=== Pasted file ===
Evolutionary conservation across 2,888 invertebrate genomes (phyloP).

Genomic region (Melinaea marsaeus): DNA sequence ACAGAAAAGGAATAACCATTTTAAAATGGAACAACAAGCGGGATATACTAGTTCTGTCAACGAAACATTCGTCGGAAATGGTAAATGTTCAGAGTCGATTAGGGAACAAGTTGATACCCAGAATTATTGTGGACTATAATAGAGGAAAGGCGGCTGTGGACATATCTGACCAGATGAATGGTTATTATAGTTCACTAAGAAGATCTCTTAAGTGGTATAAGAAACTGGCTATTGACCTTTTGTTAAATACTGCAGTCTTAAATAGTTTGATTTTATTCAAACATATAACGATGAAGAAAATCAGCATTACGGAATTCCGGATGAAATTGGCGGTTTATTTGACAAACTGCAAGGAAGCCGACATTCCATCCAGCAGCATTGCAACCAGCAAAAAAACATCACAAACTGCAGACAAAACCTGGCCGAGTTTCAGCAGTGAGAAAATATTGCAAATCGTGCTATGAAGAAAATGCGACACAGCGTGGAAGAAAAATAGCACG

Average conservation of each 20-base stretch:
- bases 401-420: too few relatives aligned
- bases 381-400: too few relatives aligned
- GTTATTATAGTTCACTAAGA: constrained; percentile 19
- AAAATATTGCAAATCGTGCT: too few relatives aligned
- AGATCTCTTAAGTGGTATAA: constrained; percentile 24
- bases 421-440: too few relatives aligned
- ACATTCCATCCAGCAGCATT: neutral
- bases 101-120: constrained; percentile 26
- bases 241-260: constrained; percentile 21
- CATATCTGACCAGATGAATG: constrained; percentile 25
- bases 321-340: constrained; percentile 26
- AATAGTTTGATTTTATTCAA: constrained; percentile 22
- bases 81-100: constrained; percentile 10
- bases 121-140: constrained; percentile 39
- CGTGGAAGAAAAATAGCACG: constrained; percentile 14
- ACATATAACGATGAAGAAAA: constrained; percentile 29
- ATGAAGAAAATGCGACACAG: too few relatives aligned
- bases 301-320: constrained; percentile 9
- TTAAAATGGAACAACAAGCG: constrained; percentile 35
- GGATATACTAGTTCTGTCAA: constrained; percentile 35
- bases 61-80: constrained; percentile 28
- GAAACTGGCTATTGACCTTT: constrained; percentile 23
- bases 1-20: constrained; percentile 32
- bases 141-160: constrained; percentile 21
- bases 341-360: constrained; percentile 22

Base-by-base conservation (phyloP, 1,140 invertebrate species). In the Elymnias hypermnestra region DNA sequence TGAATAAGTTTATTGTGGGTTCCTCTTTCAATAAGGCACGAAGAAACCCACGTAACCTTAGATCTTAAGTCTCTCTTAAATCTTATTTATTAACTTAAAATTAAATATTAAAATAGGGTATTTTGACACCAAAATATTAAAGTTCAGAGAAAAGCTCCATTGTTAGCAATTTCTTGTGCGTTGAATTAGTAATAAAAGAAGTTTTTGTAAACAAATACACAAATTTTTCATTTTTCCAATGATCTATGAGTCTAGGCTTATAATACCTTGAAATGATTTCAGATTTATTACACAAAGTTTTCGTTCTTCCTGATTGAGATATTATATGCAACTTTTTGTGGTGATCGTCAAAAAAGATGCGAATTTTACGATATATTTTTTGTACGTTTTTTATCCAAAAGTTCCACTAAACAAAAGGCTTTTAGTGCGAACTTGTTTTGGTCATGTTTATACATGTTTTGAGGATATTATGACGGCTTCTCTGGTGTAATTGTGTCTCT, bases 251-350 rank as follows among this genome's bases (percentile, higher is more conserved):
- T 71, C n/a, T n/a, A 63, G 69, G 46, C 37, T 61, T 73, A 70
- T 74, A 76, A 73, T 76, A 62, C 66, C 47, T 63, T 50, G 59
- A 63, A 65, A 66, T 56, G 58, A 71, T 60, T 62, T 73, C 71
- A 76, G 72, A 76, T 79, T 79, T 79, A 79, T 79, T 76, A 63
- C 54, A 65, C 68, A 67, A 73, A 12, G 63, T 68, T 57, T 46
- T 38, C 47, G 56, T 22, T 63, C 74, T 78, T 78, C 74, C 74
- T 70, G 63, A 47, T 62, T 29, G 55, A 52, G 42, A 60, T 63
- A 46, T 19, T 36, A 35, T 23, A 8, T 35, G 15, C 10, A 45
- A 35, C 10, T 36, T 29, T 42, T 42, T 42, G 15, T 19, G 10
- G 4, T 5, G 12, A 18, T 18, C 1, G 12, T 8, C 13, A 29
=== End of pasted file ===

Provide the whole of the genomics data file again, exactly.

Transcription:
Evolutionary conservation across 2,888 invertebrate genomes (phyloP).

Genomic region (Melinaea marsaeus): DNA sequence ACAGAAAAGGAATAACCATTTTAAAATGGAACAACAAGCGGGATATACTAGTTCTGTCAACGAAACATTCGTCGGAAATGGTAAATGTTCAGAGTCGATTAGGGAACAAGTTGATACCCAGAATTATTGTGGACTATAATAGAGGAAAGGCGGCTGTGGACATATCTGACCAGATGAATGGTTATTATAGTTCACTAAGAAGATCTCTTAAGTGGTATAAGAAACTGGCTATTGACCTTTTGTTAAATACTGCAGTCTTAAATAGTTTGATTTTATTCAAACATATAACGATGAAGAAAATCAGCATTACGGAATTCCGGATGAAATTGGCGGTTTATTTGACAAACTGCAAGGAAGCCGACATTCCATCCAGCAGCATTGCAACCAGCAAAAAAACATCACAAACTGCAGACAAAACCTGGCCGAGTTTCAGCAGTGAGAAAATATTGCAAATCGTGCTATGAAGAAAATGCGACACAGCGTGGAAGAAAAATAGCACG

Average conservation of each 20-base stretch:
- bases 401-420: too few relatives aligned
- bases 381-400: too few relatives aligned
- GTTATTATAGTTCACTAAGA: constrained; percentile 19
- AAAATATTGCAAATCGTGCT: too few relatives aligned
- AGATCTCTTAAGTGGTATAA: constrained; percentile 24
- bases 421-440: too few relatives aligned
- ACATTCCATCCAGCAGCATT: neutral
- bases 101-120: constrained; percentile 26
- bases 241-260: constrained; percentile 21
- CATATCTGACCAGATGAATG: constrained; percentile 25
- bases 321-340: constrained; percentile 26
- AATAGTTTGATTTTATTCAA: constrained; percentile 22
- bases 81-100: constrained; percentile 10
- bases 121-140: constrained; percentile 39
- CGTGGAAGAAAAATAGCACG: constrained; percentile 14
- ACATATAACGATGAAGAAAA: constrained; percentile 29
- ATGAAGAAAATGCGACACAG: too few relatives aligned
- bases 301-320: constrained; percentile 9
- TTAAAATGGAACAACAAGCG: constrained; percentile 35
- GGATATACTAGTTCTGTCAA: constrained; percentile 35
- bases 61-80: constrained; percentile 28
- GAAACTGGCTATTGACCTTT: constrained; percentile 23
- bases 1-20: constrained; percentile 32
- bases 141-160: constrained; percentile 21
- bases 341-360: constrained; percentile 22

Base-by-base conservation (phyloP, 1,140 invertebrate species). In the Elymnias hypermnestra region DNA sequence TGAATAAGTTTATTGTGGGTTCCTCTTTCAATAAGGCACGAAGAAACCCACGTAACCTTAGATCTTAAGTCTCTCTTAAATCTTATTTATTAACTTAAAATTAAATATTAAAATAGGGTATTTTGACACCAAAATATTAAAGTTCAGAGAAAAGCTCCATTGTTAGCAATTTCTTGTGCGTTGAATTAGTAATAAAAGAAGTTTTTGTAAACAAATACACAAATTTTTCATTTTTCCAATGATCTATGAGTCTAGGCTTATAATACCTTGAAATGATTTCAGATTTATTACACAAAGTTTTCGTTCTTCCTGATTGAGATATTATATGCAACTTTTTGTGGTGATCGTCAAAAAAGATGCGAATTTTACGATATATTTTTTGTACGTTTTTTATCCAAAAGTTCCACTAAACAAAAGGCTTTTAGTGCGAACTTGTTTTGGTCATGTTTATACATGTTTTGAGGATATTATGACGGCTTCTCTGGTGTAATTGTGTCTCT, bases 251-350 rank as follows among this genome's bases (percentile, higher is more conserved):
- T 71, C n/a, T n/a, A 63, G 69, G 46, C 37, T 61, T 73, A 70
- T 74, A 76, A 73, T 76, A 62, C 66, C 47, T 63, T 50, G 59
- A 63, A 65, A 66, T 56, G 58, A 71, T 60, T 62, T 73, C 71
- A 76, G 72, A 76, T 79, T 79, T 79, A 79, T 79, T 76, A 63
- C 54, A 65, C 68, A 67, A 73, A 12, G 63, T 68, T 57, T 46
- T 38, C 47, G 56, T 22, T 63, C 74, T 78, T 78, C 74, C 74
- T 70, G 63, A 47, T 62, T 29, G 55, A 52, G 42, A 60, T 63
- A 46, T 19, T 36, A 35, T 23, A 8, T 35, G 15, C 10, A 45
- A 35, C 10, T 36, T 29, T 42, T 42, T 42, G 15, T 19, G 10
- G 4, T 5, G 12, A 18, T 18, C 1, G 12, T 8, C 13, A 29